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Cyberattackers Exploit QEMU for Stealthy Network Tunneling

Rohan Timalsina

March 18, 2024 - TuxCare expert team

In recent times, malicious actors have been found using innovative techniques to infiltrate systems and networks. One such development involves abusing the QEMU open-source hardware emulator as a tunneling tool during cyber-attacks. Threat actors created virtual network interfaces and a socket-type network device using QEMU to facilitate connection to a remote server. This tactic enabled the establishment of a network tunnel from the victim’s system to the attacker’s server with minimal impact on system performance.


QEMU As a Tunneling Tool


Kaspersky researchers Grigory Sablin, Alexander Rodchenko, and Kirill Magaskin shed light on this emerging trend, revealing how threat actors have capitalized on QEMU’s features to establish covert communication channels within target networks. By utilizing the -netdev option to create network devices, adversaries can establish connections between virtual machines, effectively bypassing traditional security measures.

Networking tunneling is the technique used to encapsulate and transfer data packets between two network endpoints, typically over an intermediary network that might not support the original protocol being used. By creating a virtual “tunnel” inside the existing network architecture, data can pass through the intermediary network in a private and secure way.

The Kaspersky team mentioned they were able to create a network tunnel between a pivot host that is connected to the internet and an internal host that is not connected to the internet within the company network. The tunnel continues to the attacker’s cloud-based server, which is running the QEMU emulator, from there. Because of this covert architecture, threat actors can conceal their harmful activity within legitimate network traffic, which presents a difficult challenge for cybersecurity specialists to detect and mitigate.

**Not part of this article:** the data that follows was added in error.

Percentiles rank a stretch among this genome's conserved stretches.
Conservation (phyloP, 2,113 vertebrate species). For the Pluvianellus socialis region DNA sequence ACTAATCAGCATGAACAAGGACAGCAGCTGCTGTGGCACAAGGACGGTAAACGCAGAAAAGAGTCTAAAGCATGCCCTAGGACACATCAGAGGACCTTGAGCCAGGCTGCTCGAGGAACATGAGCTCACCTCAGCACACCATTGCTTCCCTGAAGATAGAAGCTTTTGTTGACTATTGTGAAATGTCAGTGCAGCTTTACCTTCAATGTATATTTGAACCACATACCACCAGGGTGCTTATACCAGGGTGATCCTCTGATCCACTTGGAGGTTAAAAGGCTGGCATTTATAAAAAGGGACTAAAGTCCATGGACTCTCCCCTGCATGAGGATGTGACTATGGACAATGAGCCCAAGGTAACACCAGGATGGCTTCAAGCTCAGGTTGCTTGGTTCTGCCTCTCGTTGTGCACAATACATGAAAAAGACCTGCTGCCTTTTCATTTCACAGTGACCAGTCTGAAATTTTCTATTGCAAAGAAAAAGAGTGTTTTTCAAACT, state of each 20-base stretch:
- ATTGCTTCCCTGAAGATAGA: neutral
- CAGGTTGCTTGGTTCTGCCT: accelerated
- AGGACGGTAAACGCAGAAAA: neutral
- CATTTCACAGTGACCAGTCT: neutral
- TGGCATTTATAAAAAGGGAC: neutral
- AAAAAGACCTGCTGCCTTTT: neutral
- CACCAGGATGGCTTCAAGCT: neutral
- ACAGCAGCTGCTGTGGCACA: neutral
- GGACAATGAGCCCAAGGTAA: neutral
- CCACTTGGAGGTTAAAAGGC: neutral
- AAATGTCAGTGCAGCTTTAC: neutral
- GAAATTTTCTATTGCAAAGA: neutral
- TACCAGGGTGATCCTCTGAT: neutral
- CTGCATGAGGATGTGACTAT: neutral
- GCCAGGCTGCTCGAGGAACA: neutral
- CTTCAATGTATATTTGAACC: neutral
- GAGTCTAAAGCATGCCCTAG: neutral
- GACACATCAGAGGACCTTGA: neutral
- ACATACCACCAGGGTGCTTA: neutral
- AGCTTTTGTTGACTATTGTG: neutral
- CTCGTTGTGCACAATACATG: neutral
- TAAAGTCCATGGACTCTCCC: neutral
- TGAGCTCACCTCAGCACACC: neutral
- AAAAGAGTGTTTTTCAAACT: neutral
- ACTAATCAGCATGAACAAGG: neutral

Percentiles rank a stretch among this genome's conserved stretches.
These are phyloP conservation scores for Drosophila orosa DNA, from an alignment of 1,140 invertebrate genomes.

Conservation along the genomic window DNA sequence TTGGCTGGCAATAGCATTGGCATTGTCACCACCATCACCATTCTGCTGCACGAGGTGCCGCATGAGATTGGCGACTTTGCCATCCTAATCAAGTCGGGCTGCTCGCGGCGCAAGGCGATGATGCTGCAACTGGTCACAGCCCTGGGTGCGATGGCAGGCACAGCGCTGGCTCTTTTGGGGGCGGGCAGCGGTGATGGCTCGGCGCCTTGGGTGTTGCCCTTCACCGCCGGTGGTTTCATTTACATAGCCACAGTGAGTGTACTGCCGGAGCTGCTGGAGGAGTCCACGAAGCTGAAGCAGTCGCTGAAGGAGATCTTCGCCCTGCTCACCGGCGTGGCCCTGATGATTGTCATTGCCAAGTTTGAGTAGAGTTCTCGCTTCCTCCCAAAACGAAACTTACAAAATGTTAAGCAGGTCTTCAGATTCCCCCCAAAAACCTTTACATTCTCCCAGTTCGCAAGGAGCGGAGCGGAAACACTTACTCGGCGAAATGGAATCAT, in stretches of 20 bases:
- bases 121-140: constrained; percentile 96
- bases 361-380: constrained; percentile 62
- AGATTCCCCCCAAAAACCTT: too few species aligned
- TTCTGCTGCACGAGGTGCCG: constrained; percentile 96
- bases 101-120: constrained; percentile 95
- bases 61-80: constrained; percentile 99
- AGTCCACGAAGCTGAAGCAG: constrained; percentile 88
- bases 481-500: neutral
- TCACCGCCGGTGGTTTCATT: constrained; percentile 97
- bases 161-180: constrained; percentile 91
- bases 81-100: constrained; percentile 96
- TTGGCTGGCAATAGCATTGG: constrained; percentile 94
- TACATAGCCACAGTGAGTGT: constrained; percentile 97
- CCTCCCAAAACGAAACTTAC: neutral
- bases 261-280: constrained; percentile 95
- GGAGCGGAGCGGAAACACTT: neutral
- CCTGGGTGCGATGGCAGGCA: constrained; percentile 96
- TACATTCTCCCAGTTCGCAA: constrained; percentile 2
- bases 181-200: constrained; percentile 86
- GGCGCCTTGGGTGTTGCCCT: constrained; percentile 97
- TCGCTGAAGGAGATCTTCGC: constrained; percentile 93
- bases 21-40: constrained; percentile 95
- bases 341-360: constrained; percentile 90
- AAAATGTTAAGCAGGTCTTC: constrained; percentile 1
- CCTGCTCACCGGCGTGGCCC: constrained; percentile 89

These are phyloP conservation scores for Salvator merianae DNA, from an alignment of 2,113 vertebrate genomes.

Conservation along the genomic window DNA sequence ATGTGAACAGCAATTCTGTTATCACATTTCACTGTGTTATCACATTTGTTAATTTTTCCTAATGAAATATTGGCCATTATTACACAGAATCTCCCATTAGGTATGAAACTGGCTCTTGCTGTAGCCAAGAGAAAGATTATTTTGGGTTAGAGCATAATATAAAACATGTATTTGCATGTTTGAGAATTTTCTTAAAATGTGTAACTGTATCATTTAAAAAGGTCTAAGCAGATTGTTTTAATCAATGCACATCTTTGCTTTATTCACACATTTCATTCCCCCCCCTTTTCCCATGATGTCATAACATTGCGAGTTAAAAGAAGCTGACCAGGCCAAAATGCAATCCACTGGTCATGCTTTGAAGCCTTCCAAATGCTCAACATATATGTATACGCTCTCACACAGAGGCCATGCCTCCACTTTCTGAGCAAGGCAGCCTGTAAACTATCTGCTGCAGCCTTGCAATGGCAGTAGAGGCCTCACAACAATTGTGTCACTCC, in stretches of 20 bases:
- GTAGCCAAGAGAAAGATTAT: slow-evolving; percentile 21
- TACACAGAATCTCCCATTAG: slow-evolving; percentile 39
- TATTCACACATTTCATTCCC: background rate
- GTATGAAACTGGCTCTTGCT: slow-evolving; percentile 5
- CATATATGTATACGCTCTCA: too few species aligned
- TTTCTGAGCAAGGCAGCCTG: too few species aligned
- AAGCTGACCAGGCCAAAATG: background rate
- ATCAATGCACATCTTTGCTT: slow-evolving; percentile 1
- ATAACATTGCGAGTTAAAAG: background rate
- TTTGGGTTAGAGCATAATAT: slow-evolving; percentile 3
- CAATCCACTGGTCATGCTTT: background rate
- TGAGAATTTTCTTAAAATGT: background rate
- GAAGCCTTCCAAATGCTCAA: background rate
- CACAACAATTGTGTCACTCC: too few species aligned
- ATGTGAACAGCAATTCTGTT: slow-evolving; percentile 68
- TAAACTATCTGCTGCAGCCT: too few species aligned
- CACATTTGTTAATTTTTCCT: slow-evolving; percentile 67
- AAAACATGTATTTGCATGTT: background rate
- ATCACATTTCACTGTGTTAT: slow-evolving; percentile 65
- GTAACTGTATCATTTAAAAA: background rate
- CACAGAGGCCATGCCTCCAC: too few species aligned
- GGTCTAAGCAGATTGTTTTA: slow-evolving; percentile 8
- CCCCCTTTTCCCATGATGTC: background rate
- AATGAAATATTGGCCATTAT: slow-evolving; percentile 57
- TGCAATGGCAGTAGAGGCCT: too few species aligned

According to Kaspersky, the most common tunneling tools utilized by hackers are FRP and ngrok, having 10% of total attacks in the past three years. Additional tools used to create tunnels include CloudFlare tunnels, Stowaway, ligolo, 3proxy, dog-tunnel, chisel, gs-netcat, plink, iox, and nps. However, with QEMU, attackers opted for a less conventional approach to creating network tunnels, prioritizing stealth over traffic encryption.




The idea of using trustworthy tools for malicious intent is not new in the field of cybersecurity. On the other hand, the use of QEMU as a tunneling program indicates a significant advancement in the complexity of cyberattacks. Organizations must thus continue to be vigilant and proactive in strengthening their defenses against constantly evolving attack vectors.

To secure your QEMU-based virtualization systems, you can utilize QEMUCare live patching solution that can automatically patch your infrastructures without needing to reboot or migrate virtual machines.


The sources for this article include a story from BleepingComputer.

Cyberattackers Exploit QEMU for Stealthy Network Tunneling
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Cyberattackers Exploit QEMU for Stealthy Network Tunneling
Discover insights into the latest cybersecurity risks. Learn how hackers utilize QEMU as a tunneling tool, enabling stealthy attacks.
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